process of developing and enhancing Basrah, and expanding and
diversifying its production and service base; encourage the
Iraqi and foreign private sector to invest in Basrah by
providing the required facilities for establishing investment
projects and enhancing Basrah's competitive advantage; help to
protect the rights and property of investors; foster expansion
of exports and improvement of the balance of payments and the
balance of trade of Iraq; and foster development of human
resources based on market demand to create work opportunities
for Iraqis in Basrah.

7. (U) COMMENT: Without USG direct involvement, the
British-Iraqi organized investment plan places future U.S.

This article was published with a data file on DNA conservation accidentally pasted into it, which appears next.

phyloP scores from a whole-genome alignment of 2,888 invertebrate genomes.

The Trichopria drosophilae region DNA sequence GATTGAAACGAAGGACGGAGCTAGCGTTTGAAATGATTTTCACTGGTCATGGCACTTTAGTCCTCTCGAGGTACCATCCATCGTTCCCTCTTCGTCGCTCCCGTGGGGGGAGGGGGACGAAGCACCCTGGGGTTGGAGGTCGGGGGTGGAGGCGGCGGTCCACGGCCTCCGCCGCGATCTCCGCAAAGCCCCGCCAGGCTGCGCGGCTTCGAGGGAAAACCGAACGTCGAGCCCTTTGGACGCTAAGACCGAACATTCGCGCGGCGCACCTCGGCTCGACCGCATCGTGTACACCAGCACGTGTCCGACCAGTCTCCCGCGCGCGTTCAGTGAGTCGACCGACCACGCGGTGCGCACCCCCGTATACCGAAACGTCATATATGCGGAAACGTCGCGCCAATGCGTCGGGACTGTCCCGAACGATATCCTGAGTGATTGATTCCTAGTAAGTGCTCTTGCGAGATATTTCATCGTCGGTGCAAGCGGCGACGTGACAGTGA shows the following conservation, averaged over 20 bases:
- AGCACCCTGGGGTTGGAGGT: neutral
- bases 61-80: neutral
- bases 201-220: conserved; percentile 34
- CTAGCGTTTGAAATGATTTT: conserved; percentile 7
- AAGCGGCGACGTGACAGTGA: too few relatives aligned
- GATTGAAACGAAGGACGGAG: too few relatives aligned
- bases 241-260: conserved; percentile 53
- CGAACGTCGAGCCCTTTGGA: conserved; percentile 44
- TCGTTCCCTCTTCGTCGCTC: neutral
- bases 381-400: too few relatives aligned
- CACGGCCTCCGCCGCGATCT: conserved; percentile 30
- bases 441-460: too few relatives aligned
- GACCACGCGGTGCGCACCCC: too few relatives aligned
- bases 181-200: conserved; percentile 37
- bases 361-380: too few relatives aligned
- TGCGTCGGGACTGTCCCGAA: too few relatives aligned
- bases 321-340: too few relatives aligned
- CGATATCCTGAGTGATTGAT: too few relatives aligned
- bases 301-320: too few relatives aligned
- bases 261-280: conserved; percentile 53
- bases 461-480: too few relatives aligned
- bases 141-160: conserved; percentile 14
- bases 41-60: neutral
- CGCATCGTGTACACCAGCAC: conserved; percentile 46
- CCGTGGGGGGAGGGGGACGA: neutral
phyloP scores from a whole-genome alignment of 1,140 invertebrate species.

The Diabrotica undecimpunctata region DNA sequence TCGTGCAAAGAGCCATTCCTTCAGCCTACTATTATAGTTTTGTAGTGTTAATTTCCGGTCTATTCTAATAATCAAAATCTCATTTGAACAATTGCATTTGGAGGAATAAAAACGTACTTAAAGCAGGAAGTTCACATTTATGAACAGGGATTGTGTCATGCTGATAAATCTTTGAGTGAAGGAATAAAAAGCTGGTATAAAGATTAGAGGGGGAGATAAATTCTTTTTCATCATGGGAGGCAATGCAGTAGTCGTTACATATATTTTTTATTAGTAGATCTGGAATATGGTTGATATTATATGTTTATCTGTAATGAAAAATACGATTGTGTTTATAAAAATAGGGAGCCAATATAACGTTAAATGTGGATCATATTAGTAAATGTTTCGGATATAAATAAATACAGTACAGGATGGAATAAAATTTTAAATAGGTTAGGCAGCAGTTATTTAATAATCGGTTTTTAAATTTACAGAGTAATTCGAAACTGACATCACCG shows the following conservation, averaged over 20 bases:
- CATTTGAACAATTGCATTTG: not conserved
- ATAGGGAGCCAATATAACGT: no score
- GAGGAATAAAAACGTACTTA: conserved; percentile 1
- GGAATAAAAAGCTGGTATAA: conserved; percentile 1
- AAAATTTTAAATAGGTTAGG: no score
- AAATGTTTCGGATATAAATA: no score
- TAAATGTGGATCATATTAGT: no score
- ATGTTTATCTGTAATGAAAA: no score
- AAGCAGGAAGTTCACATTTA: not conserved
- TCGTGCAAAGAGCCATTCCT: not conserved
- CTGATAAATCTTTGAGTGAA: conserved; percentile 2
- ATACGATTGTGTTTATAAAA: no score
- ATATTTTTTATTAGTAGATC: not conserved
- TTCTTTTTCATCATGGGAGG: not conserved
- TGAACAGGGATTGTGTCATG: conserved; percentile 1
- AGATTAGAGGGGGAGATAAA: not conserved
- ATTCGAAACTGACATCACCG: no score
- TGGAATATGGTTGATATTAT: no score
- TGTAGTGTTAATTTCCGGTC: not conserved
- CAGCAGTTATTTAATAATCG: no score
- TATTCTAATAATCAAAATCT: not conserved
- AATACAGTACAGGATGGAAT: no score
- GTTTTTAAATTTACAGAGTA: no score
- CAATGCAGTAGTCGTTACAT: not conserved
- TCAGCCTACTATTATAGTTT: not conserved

investment at a disadvantage. In addition to a non-existent
U.S. role in the development of the provinces legal framework
for foreign investment, the BDC can potentially influence uneven
trade and investment restrictions on U.S. businesses and other
foreign investors in the region. The aim of the BDC to promote
foreign investment is salutary and important. Our only concern
is that it may not cast a wide enough net to attract U.S.
investors that would be equally important for southern Iraq's
future. REO suggests that the U.S. Foreign Commercial Service
or the REO as its proxy seek to integrate more with the BDC to
make it truly a Coalition effort. No PRT U.S. coalition members
are part of the team. Credit should be given where credit is
due, and recognizing that this is a UK initiative supported by
the UK-led PRT is important, but partnering with the U.S. and
other coalition countries (Denmark, Romania, Australia) as well
as other donor nations (Japan, Italy) might lead to more overall
success. Failing this, perhaps a companion effort by the USG
would bear fruit, especially in some obvious areas such as oil
and gas. END COMMENT.